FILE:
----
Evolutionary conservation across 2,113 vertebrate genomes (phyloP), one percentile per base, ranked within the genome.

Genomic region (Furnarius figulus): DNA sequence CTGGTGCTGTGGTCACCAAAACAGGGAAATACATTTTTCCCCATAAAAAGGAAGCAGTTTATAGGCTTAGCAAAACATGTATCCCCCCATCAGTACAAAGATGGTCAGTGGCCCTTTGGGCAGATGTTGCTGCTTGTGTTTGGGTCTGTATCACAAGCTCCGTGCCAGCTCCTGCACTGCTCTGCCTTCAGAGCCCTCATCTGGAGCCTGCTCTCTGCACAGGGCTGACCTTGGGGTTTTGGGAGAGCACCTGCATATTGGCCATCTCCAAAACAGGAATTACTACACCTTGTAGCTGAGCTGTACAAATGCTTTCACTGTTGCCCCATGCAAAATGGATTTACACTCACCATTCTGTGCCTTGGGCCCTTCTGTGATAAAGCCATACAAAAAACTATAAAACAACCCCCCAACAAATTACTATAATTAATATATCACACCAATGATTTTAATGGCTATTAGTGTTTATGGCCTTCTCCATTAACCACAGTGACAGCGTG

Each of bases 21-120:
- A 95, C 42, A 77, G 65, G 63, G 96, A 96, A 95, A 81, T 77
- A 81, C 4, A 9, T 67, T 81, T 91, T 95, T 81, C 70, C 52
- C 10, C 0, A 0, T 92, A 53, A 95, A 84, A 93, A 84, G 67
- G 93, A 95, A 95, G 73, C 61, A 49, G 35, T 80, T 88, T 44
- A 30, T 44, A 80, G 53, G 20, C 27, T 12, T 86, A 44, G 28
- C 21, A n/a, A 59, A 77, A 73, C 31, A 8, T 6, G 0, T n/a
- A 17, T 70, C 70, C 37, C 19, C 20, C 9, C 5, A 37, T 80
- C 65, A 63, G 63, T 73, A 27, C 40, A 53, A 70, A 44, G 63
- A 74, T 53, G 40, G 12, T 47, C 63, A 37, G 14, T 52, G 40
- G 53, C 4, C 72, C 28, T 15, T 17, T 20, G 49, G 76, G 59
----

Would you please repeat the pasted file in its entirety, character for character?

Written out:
Evolutionary conservation across 2,113 vertebrate genomes (phyloP), one percentile per base, ranked within the genome.

Genomic region (Furnarius figulus): DNA sequence CTGGTGCTGTGGTCACCAAAACAGGGAAATACATTTTTCCCCATAAAAAGGAAGCAGTTTATAGGCTTAGCAAAACATGTATCCCCCCATCAGTACAAAGATGGTCAGTGGCCCTTTGGGCAGATGTTGCTGCTTGTGTTTGGGTCTGTATCACAAGCTCCGTGCCAGCTCCTGCACTGCTCTGCCTTCAGAGCCCTCATCTGGAGCCTGCTCTCTGCACAGGGCTGACCTTGGGGTTTTGGGAGAGCACCTGCATATTGGCCATCTCCAAAACAGGAATTACTACACCTTGTAGCTGAGCTGTACAAATGCTTTCACTGTTGCCCCATGCAAAATGGATTTACACTCACCATTCTGTGCCTTGGGCCCTTCTGTGATAAAGCCATACAAAAAACTATAAAACAACCCCCCAACAAATTACTATAATTAATATATCACACCAATGATTTTAATGGCTATTAGTGTTTATGGCCTTCTCCATTAACCACAGTGACAGCGTG

Each of bases 21-120:
- A 95, C 42, A 77, G 65, G 63, G 96, A 96, A 95, A 81, T 77
- A 81, C 4, A 9, T 67, T 81, T 91, T 95, T 81, C 70, C 52
- C 10, C 0, A 0, T 92, A 53, A 95, A 84, A 93, A 84, G 67
- G 93, A 95, A 95, G 73, C 61, A 49, G 35, T 80, T 88, T 44
- A 30, T 44, A 80, G 53, G 20, C 27, T 12, T 86, A 44, G 28
- C 21, A n/a, A 59, A 77, A 73, C 31, A 8, T 6, G 0, T n/a
- A 17, T 70, C 70, C 37, C 19, C 20, C 9, C 5, A 37, T 80
- C 65, A 63, G 63, T 73, A 27, C 40, A 53, A 70, A 44, G 63
- A 74, T 53, G 40, G 12, T 47, C 63, A 37, G 14, T 52, G 40
- G 53, C 4, C 72, C 28, T 15, T 17, T 20, G 49, G 76, G 59